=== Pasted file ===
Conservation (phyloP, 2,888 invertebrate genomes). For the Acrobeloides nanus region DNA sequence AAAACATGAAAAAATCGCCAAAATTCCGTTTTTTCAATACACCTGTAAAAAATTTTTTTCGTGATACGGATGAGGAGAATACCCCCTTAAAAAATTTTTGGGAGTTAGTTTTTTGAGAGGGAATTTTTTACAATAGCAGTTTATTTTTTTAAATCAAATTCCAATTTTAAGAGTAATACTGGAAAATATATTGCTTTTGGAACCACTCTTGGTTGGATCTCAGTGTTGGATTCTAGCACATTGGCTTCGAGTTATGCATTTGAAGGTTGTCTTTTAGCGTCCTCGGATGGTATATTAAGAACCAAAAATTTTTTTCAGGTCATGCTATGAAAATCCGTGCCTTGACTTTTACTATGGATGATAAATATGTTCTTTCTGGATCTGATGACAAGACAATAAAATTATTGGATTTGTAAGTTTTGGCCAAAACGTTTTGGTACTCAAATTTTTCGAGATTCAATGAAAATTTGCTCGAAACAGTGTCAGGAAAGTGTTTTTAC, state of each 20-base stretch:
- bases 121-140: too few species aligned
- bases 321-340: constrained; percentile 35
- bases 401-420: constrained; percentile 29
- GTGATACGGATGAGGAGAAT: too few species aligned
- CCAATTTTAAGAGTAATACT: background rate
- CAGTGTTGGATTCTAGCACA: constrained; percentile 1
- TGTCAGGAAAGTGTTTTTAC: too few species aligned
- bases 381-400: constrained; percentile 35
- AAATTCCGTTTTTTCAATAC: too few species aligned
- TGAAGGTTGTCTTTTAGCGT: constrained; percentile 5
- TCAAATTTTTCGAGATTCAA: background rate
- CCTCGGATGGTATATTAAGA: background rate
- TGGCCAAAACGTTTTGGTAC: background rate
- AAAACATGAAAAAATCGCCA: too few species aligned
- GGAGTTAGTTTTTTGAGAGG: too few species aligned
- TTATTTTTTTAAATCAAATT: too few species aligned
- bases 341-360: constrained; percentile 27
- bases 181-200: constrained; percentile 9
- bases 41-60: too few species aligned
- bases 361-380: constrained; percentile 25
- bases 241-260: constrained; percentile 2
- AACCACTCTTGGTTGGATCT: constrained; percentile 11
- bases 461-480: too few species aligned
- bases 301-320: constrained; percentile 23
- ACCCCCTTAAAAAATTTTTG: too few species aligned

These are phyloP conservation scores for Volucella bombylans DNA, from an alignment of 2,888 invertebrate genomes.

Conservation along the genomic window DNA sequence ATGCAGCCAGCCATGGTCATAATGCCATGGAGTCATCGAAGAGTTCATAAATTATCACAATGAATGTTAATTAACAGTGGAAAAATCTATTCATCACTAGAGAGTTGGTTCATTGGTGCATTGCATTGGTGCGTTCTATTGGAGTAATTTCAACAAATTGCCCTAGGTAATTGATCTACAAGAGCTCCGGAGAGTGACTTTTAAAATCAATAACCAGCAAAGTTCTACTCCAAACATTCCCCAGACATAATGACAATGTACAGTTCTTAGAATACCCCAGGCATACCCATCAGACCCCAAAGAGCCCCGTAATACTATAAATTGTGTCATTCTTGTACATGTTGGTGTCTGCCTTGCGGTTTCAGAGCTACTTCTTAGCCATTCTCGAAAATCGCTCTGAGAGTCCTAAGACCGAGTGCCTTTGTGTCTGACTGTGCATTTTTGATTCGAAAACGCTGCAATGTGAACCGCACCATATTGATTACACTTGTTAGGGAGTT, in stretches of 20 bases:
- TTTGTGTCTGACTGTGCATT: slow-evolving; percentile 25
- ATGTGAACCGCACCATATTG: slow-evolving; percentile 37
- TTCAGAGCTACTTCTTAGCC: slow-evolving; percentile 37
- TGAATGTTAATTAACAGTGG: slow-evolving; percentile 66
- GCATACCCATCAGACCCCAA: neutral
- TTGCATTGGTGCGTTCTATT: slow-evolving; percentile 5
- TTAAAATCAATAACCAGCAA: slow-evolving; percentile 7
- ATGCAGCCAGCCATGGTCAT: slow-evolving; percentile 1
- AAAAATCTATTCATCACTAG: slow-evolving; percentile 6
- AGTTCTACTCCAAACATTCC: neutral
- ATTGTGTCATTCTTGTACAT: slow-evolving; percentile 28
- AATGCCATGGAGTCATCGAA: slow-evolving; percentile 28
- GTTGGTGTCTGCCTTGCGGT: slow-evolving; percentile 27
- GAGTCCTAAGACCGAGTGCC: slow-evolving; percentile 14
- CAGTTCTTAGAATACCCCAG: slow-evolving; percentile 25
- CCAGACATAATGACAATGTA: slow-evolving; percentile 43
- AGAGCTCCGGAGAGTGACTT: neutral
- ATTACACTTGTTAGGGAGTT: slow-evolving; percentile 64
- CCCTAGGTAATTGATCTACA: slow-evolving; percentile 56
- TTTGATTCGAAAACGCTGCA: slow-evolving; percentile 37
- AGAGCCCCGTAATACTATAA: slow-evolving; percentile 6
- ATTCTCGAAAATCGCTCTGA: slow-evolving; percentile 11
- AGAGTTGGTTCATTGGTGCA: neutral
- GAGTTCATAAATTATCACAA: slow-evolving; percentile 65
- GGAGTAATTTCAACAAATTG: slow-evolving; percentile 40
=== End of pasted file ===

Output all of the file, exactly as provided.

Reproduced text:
Conservation (phyloP, 2,888 invertebrate genomes). For the Acrobeloides nanus region DNA sequence AAAACATGAAAAAATCGCCAAAATTCCGTTTTTTCAATACACCTGTAAAAAATTTTTTTCGTGATACGGATGAGGAGAATACCCCCTTAAAAAATTTTTGGGAGTTAGTTTTTTGAGAGGGAATTTTTTACAATAGCAGTTTATTTTTTTAAATCAAATTCCAATTTTAAGAGTAATACTGGAAAATATATTGCTTTTGGAACCACTCTTGGTTGGATCTCAGTGTTGGATTCTAGCACATTGGCTTCGAGTTATGCATTTGAAGGTTGTCTTTTAGCGTCCTCGGATGGTATATTAAGAACCAAAAATTTTTTTCAGGTCATGCTATGAAAATCCGTGCCTTGACTTTTACTATGGATGATAAATATGTTCTTTCTGGATCTGATGACAAGACAATAAAATTATTGGATTTGTAAGTTTTGGCCAAAACGTTTTGGTACTCAAATTTTTCGAGATTCAATGAAAATTTGCTCGAAACAGTGTCAGGAAAGTGTTTTTAC, state of each 20-base stretch:
- bases 121-140: too few species aligned
- bases 321-340: constrained; percentile 35
- bases 401-420: constrained; percentile 29
- GTGATACGGATGAGGAGAAT: too few species aligned
- CCAATTTTAAGAGTAATACT: background rate
- CAGTGTTGGATTCTAGCACA: constrained; percentile 1
- TGTCAGGAAAGTGTTTTTAC: too few species aligned
- bases 381-400: constrained; percentile 35
- AAATTCCGTTTTTTCAATAC: too few species aligned
- TGAAGGTTGTCTTTTAGCGT: constrained; percentile 5
- TCAAATTTTTCGAGATTCAA: background rate
- CCTCGGATGGTATATTAAGA: background rate
- TGGCCAAAACGTTTTGGTAC: background rate
- AAAACATGAAAAAATCGCCA: too few species aligned
- GGAGTTAGTTTTTTGAGAGG: too few species aligned
- TTATTTTTTTAAATCAAATT: too few species aligned
- bases 341-360: constrained; percentile 27
- bases 181-200: constrained; percentile 9
- bases 41-60: too few species aligned
- bases 361-380: constrained; percentile 25
- bases 241-260: constrained; percentile 2
- AACCACTCTTGGTTGGATCT: constrained; percentile 11
- bases 461-480: too few species aligned
- bases 301-320: constrained; percentile 23
- ACCCCCTTAAAAAATTTTTG: too few species aligned

These are phyloP conservation scores for Volucella bombylans DNA, from an alignment of 2,888 invertebrate genomes.

Conservation along the genomic window DNA sequence ATGCAGCCAGCCATGGTCATAATGCCATGGAGTCATCGAAGAGTTCATAAATTATCACAATGAATGTTAATTAACAGTGGAAAAATCTATTCATCACTAGAGAGTTGGTTCATTGGTGCATTGCATTGGTGCGTTCTATTGGAGTAATTTCAACAAATTGCCCTAGGTAATTGATCTACAAGAGCTCCGGAGAGTGACTTTTAAAATCAATAACCAGCAAAGTTCTACTCCAAACATTCCCCAGACATAATGACAATGTACAGTTCTTAGAATACCCCAGGCATACCCATCAGACCCCAAAGAGCCCCGTAATACTATAAATTGTGTCATTCTTGTACATGTTGGTGTCTGCCTTGCGGTTTCAGAGCTACTTCTTAGCCATTCTCGAAAATCGCTCTGAGAGTCCTAAGACCGAGTGCCTTTGTGTCTGACTGTGCATTTTTGATTCGAAAACGCTGCAATGTGAACCGCACCATATTGATTACACTTGTTAGGGAGTT, in stretches of 20 bases:
- TTTGTGTCTGACTGTGCATT: slow-evolving; percentile 25
- ATGTGAACCGCACCATATTG: slow-evolving; percentile 37
- TTCAGAGCTACTTCTTAGCC: slow-evolving; percentile 37
- TGAATGTTAATTAACAGTGG: slow-evolving; percentile 66
- GCATACCCATCAGACCCCAA: neutral
- TTGCATTGGTGCGTTCTATT: slow-evolving; percentile 5
- TTAAAATCAATAACCAGCAA: slow-evolving; percentile 7
- ATGCAGCCAGCCATGGTCAT: slow-evolving; percentile 1
- AAAAATCTATTCATCACTAG: slow-evolving; percentile 6
- AGTTCTACTCCAAACATTCC: neutral
- ATTGTGTCATTCTTGTACAT: slow-evolving; percentile 28
- AATGCCATGGAGTCATCGAA: slow-evolving; percentile 28
- GTTGGTGTCTGCCTTGCGGT: slow-evolving; percentile 27
- GAGTCCTAAGACCGAGTGCC: slow-evolving; percentile 14
- CAGTTCTTAGAATACCCCAG: slow-evolving; percentile 25
- CCAGACATAATGACAATGTA: slow-evolving; percentile 43
- AGAGCTCCGGAGAGTGACTT: neutral
- ATTACACTTGTTAGGGAGTT: slow-evolving; percentile 64
- CCCTAGGTAATTGATCTACA: slow-evolving; percentile 56
- TTTGATTCGAAAACGCTGCA: slow-evolving; percentile 37
- AGAGCCCCGTAATACTATAA: slow-evolving; percentile 6
- ATTCTCGAAAATCGCTCTGA: slow-evolving; percentile 11
- AGAGTTGGTTCATTGGTGCA: neutral
- GAGTTCATAAATTATCACAA: slow-evolving; percentile 65
- GGAGTAATTTCAACAAATTG: slow-evolving; percentile 40